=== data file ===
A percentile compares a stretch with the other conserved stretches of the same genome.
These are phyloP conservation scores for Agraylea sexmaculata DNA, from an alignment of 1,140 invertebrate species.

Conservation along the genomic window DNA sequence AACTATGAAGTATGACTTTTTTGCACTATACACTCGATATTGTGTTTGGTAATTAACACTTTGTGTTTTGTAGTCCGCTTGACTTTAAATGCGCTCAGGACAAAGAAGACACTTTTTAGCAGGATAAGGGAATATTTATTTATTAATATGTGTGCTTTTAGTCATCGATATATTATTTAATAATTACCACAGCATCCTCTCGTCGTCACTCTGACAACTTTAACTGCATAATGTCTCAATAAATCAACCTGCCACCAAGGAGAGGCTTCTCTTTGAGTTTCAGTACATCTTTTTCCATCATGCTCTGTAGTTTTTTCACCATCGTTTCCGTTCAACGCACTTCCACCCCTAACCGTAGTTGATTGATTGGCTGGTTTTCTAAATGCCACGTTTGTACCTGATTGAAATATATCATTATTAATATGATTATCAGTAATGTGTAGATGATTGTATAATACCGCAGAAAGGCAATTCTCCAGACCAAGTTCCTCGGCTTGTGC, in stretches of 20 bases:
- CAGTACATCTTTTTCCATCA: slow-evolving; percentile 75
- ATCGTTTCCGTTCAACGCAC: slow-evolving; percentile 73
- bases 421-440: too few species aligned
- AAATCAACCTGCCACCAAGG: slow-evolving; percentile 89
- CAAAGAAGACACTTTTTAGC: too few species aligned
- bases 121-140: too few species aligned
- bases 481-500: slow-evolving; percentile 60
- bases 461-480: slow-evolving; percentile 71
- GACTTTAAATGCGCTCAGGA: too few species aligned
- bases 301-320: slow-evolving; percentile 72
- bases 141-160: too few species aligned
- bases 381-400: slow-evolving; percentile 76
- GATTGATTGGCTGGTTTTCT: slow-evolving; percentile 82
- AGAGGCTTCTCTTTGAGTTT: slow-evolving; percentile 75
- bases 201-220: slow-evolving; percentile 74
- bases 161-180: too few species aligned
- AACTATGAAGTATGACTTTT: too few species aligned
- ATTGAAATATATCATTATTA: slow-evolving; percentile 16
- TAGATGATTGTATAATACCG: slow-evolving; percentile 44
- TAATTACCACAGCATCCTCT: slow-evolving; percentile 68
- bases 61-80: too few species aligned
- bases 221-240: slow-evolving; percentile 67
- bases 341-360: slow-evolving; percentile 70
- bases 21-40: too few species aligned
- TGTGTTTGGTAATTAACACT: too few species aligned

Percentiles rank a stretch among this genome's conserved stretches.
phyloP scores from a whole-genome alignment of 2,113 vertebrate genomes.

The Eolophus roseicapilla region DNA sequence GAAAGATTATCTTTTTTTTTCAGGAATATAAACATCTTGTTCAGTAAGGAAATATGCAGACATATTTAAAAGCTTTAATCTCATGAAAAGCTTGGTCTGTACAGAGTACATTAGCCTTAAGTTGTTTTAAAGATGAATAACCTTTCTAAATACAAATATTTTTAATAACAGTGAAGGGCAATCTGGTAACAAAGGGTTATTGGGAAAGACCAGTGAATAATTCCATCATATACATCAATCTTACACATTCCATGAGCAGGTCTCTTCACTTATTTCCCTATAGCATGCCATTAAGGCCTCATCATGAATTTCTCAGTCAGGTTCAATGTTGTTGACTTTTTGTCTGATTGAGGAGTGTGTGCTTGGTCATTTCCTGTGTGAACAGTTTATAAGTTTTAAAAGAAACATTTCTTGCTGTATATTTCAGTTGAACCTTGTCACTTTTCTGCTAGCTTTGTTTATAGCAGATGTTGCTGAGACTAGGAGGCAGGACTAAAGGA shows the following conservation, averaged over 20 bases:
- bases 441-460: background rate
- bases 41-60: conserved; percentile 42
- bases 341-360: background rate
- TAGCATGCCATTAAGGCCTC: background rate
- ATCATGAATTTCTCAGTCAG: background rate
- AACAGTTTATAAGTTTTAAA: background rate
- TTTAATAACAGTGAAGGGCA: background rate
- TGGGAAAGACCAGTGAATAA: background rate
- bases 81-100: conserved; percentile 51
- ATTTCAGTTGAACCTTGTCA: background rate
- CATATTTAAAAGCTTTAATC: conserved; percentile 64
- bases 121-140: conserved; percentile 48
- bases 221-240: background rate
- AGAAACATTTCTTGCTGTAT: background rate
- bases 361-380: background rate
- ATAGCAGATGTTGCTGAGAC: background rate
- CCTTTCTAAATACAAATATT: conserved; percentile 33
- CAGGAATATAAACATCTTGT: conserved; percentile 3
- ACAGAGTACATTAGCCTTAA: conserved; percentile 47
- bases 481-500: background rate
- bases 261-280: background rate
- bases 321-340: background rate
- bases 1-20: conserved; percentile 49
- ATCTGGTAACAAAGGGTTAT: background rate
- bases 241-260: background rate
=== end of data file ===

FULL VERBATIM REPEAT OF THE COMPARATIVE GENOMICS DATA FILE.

A percentile compares a stretch with the other conserved stretches of the same genome.
These are phyloP conservation scores for Agraylea sexmaculata DNA, from an alignment of 1,140 invertebrate species.

Conservation along the genomic window DNA sequence AACTATGAAGTATGACTTTTTTGCACTATACACTCGATATTGTGTTTGGTAATTAACACTTTGTGTTTTGTAGTCCGCTTGACTTTAAATGCGCTCAGGACAAAGAAGACACTTTTTAGCAGGATAAGGGAATATTTATTTATTAATATGTGTGCTTTTAGTCATCGATATATTATTTAATAATTACCACAGCATCCTCTCGTCGTCACTCTGACAACTTTAACTGCATAATGTCTCAATAAATCAACCTGCCACCAAGGAGAGGCTTCTCTTTGAGTTTCAGTACATCTTTTTCCATCATGCTCTGTAGTTTTTTCACCATCGTTTCCGTTCAACGCACTTCCACCCCTAACCGTAGTTGATTGATTGGCTGGTTTTCTAAATGCCACGTTTGTACCTGATTGAAATATATCATTATTAATATGATTATCAGTAATGTGTAGATGATTGTATAATACCGCAGAAAGGCAATTCTCCAGACCAAGTTCCTCGGCTTGTGC, in stretches of 20 bases:
- CAGTACATCTTTTTCCATCA: slow-evolving; percentile 75
- ATCGTTTCCGTTCAACGCAC: slow-evolving; percentile 73
- bases 421-440: too few species aligned
- AAATCAACCTGCCACCAAGG: slow-evolving; percentile 89
- CAAAGAAGACACTTTTTAGC: too few species aligned
- bases 121-140: too few species aligned
- bases 481-500: slow-evolving; percentile 60
- bases 461-480: slow-evolving; percentile 71
- GACTTTAAATGCGCTCAGGA: too few species aligned
- bases 301-320: slow-evolving; percentile 72
- bases 141-160: too few species aligned
- bases 381-400: slow-evolving; percentile 76
- GATTGATTGGCTGGTTTTCT: slow-evolving; percentile 82
- AGAGGCTTCTCTTTGAGTTT: slow-evolving; percentile 75
- bases 201-220: slow-evolving; percentile 74
- bases 161-180: too few species aligned
- AACTATGAAGTATGACTTTT: too few species aligned
- ATTGAAATATATCATTATTA: slow-evolving; percentile 16
- TAGATGATTGTATAATACCG: slow-evolving; percentile 44
- TAATTACCACAGCATCCTCT: slow-evolving; percentile 68
- bases 61-80: too few species aligned
- bases 221-240: slow-evolving; percentile 67
- bases 341-360: slow-evolving; percentile 70
- bases 21-40: too few species aligned
- TGTGTTTGGTAATTAACACT: too few species aligned

Percentiles rank a stretch among this genome's conserved stretches.
phyloP scores from a whole-genome alignment of 2,113 vertebrate genomes.

The Eolophus roseicapilla region DNA sequence GAAAGATTATCTTTTTTTTTCAGGAATATAAACATCTTGTTCAGTAAGGAAATATGCAGACATATTTAAAAGCTTTAATCTCATGAAAAGCTTGGTCTGTACAGAGTACATTAGCCTTAAGTTGTTTTAAAGATGAATAACCTTTCTAAATACAAATATTTTTAATAACAGTGAAGGGCAATCTGGTAACAAAGGGTTATTGGGAAAGACCAGTGAATAATTCCATCATATACATCAATCTTACACATTCCATGAGCAGGTCTCTTCACTTATTTCCCTATAGCATGCCATTAAGGCCTCATCATGAATTTCTCAGTCAGGTTCAATGTTGTTGACTTTTTGTCTGATTGAGGAGTGTGTGCTTGGTCATTTCCTGTGTGAACAGTTTATAAGTTTTAAAAGAAACATTTCTTGCTGTATATTTCAGTTGAACCTTGTCACTTTTCTGCTAGCTTTGTTTATAGCAGATGTTGCTGAGACTAGGAGGCAGGACTAAAGGA shows the following conservation, averaged over 20 bases:
- bases 441-460: background rate
- bases 41-60: conserved; percentile 42
- bases 341-360: background rate
- TAGCATGCCATTAAGGCCTC: background rate
- ATCATGAATTTCTCAGTCAG: background rate
- AACAGTTTATAAGTTTTAAA: background rate
- TTTAATAACAGTGAAGGGCA: background rate
- TGGGAAAGACCAGTGAATAA: background rate
- bases 81-100: conserved; percentile 51
- ATTTCAGTTGAACCTTGTCA: background rate
- CATATTTAAAAGCTTTAATC: conserved; percentile 64
- bases 121-140: conserved; percentile 48
- bases 221-240: background rate
- AGAAACATTTCTTGCTGTAT: background rate
- bases 361-380: background rate
- ATAGCAGATGTTGCTGAGAC: background rate
- CCTTTCTAAATACAAATATT: conserved; percentile 33
- CAGGAATATAAACATCTTGT: conserved; percentile 3
- ACAGAGTACATTAGCCTTAA: conserved; percentile 47
- bases 481-500: background rate
- bases 261-280: background rate
- bases 321-340: background rate
- bases 1-20: conserved; percentile 49
- ATCTGGTAACAAAGGGTTAT: background rate
- bases 241-260: background rate